One of the tricks for cold weather especially in the Hindu Kush I’ve been using the issue Nomex flying gloves inside of a shooting mitt (mitten that has a velcroed opening in the palm) so that I can pull out my fingers when I need to shoot while having a very close fitting glove that offers some protection (flesh will freeze to metal when its cold enough) for dexterity. It’s actually a trick I learned hunting elk in Colorado and it works fairly well in keeping fingers flexible and warm most of the time.

  7. There are two types of handwear that you didn’t mention.
    The first is the “shooter’s mitten”, a regular mitten with a separate finger sleeve for use when actually shooting. The other is a “glove/mitten” where the fingers have individual sleeves, and a fold back mitten that covers them when dexterity isn’t needed. How practical are these?

    Do you have problems with the controls and trigger of that GM when heavily gloved? I remember back in the late ’80s that you had a Browning BDM (SIG 220 marketed by Browning) that you swore by for winter carry because the controls were “glove friendly”.

  8. Pete, I agree that the 1911 is not ideal with HEAVY gloves, particularly the models with longer triggers. Those Browning and SIG pistols were ideal for heavily gloved hands in my opinion.

  9. Massad, I’ve never tried this myself but I have it on good authority and offer it as a tip to you and your readers. My nice, quiet unassuming younger relative spent the very late Fall of 1950 near the shore of a mountainside lake. The lake is well known locally and has gained some international fame as the “Chosin Reservoir” in North Korea, where temperatures at that time of year can drop into the range of -40F to -50F. That was the case in 1950 when David went up there with his comrades in the 7th Regiment of the U.S. Marine Corps.

    Hardly anyone in the group had thought to bring synthetic lubricants for their weapons. David and most of the others were equipped with M-1 Garand rifles that they lubricated with government-issued gun oil. During the course of an unusually busy time when there were numerous targets for their “assault” rifles the oil in the weapons froze, locking their actions. Had this condition been allowed to continue the Marines would have had only bayonets, entrenching tools, and pineapple-appearing metallic explosive balls to subdue their prey.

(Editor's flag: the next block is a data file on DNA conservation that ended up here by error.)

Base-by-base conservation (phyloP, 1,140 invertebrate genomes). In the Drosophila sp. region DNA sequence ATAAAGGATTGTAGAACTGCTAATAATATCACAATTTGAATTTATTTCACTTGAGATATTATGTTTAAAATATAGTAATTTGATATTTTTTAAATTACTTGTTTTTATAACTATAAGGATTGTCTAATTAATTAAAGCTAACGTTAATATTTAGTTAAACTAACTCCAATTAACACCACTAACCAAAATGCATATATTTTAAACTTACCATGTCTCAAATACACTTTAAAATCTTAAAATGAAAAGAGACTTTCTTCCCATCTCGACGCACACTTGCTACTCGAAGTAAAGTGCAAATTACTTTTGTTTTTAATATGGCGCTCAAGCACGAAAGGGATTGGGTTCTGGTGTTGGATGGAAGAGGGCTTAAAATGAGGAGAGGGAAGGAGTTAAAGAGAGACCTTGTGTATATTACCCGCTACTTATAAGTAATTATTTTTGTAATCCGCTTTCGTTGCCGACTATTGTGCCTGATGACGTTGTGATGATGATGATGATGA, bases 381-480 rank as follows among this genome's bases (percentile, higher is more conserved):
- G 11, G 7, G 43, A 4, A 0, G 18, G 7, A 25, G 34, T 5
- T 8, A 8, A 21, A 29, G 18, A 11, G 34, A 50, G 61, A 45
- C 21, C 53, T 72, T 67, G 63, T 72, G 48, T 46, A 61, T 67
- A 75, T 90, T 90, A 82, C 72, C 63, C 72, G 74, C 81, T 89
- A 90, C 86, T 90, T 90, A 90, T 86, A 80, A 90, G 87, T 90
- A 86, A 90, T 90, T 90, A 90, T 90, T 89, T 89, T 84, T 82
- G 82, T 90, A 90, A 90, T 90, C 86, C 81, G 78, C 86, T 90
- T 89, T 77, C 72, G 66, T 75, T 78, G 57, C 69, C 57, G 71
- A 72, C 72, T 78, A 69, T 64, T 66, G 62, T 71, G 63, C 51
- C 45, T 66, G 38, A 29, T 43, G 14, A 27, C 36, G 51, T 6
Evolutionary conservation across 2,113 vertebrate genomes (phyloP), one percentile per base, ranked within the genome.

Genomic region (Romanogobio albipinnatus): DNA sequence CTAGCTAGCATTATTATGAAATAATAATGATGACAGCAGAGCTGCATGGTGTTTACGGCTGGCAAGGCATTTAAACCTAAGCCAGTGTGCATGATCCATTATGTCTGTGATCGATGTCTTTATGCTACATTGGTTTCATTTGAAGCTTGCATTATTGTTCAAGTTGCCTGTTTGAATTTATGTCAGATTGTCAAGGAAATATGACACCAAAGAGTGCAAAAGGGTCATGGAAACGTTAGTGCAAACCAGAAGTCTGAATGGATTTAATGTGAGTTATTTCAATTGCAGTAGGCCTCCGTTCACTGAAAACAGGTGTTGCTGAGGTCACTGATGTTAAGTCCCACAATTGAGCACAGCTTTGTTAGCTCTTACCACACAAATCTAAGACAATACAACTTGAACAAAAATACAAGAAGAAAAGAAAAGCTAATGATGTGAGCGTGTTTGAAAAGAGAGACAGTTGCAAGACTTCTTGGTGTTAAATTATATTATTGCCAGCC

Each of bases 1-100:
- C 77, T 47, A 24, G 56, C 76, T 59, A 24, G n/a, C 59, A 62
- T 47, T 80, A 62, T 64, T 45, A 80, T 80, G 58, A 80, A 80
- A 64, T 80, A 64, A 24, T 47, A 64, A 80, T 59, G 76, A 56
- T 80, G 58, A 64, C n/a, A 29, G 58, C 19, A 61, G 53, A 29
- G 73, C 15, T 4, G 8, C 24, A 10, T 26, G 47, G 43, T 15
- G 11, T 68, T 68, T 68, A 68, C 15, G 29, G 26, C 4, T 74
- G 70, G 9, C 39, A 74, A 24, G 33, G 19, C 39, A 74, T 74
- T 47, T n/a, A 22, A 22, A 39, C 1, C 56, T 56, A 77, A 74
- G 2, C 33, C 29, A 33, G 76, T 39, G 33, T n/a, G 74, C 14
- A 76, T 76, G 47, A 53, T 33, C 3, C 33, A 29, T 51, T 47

David and the lads were resourceful, though, and found a method for rapidly thawing the rifles’ actions so they could bring them back into the fray. Although their trouser flies were secured by buttons instead of by the more convenient “zippers” used in civilian tailoring, the troops found themselves able–despite the lethally cold temperature–to open the fly, bring the necessary body part into play, and pee on the rifles’ actions.

    Happily, they were able to resume effective firing and a few days later were given the opportunity to walk down the mountains to a seaside town from which they boarded ships and cruised to a warmer climate. They welcomed the plates of steaming scrambled, reconstituted eggs and cups of powdered coffee that were served on the ships.

    Anyhow, try that when you’re hunting in the northern woods and your rifle freezes just as an angry old griz’ heads toward you at full gallop.

  10. All: 3 winters in Germany, 1 in Korea, 3 at Fort Dix, one in Afghanistan, back to Afg for next winter. M16A1, M4, M9 pistol. I have always used, and never had a problem with Breakfree (CLP). Before CLP we had LSA, and that worked fine, too. Use LAW (like sewing machine oil) in extreme cold (below about -10). Used CLP in Afghan and Iraqi dust – no problem, if you keep cleaning it.
    Most problems I’ve seen came from dirty weapons – poor maintenance. Even with the dust, I don’t do lube-free weapons: Both the M16 and M9 require SOME lube to work.
    To keep mud/snow out of the muzzle, an issue muzzle cap, condom, or tape will work. An SF trick that I heard of was to put a foam earplug in the bore of the M9. Tried it – the things keep falling out.
    Gloves: GoreTex ski gloves in winter, and practice trigger squeeze to become competent.
    39 years Marines, then Army Infantry, now Civil Affairs.

  11. I loved your article on women and guns! My husband forwarded it to me as we are moving to a rural area and I have traded in my little .38 automatic “urban gun” for a .44 special revolver that I love and carry daily out in the boonies. I train with it at least once a week to get the feel of it since I have not shot much since leaving the Army 20 years ago. I refuse to shoot with both hands at targets since I have a small child and have to assume that I may need to hold back a child while shooting a person, snake or coyote. I can always use two hands if I have that available, but if I can hit something with one hand, two will make me only that much more accurate and stable. He says that I should only train with two hands as all handgun shooters train with two hands, but I must disagree. I am hitting things with one hand after all, but I will try some of your forward stance suggestions (which are very similar to my karate stances and yoga stances!) for stability as they make sense to me being just over 5 feet. 5-foot Mama Bear may need to shoot differently with a cub around than a 6’2″ husband! Have you any pointers here?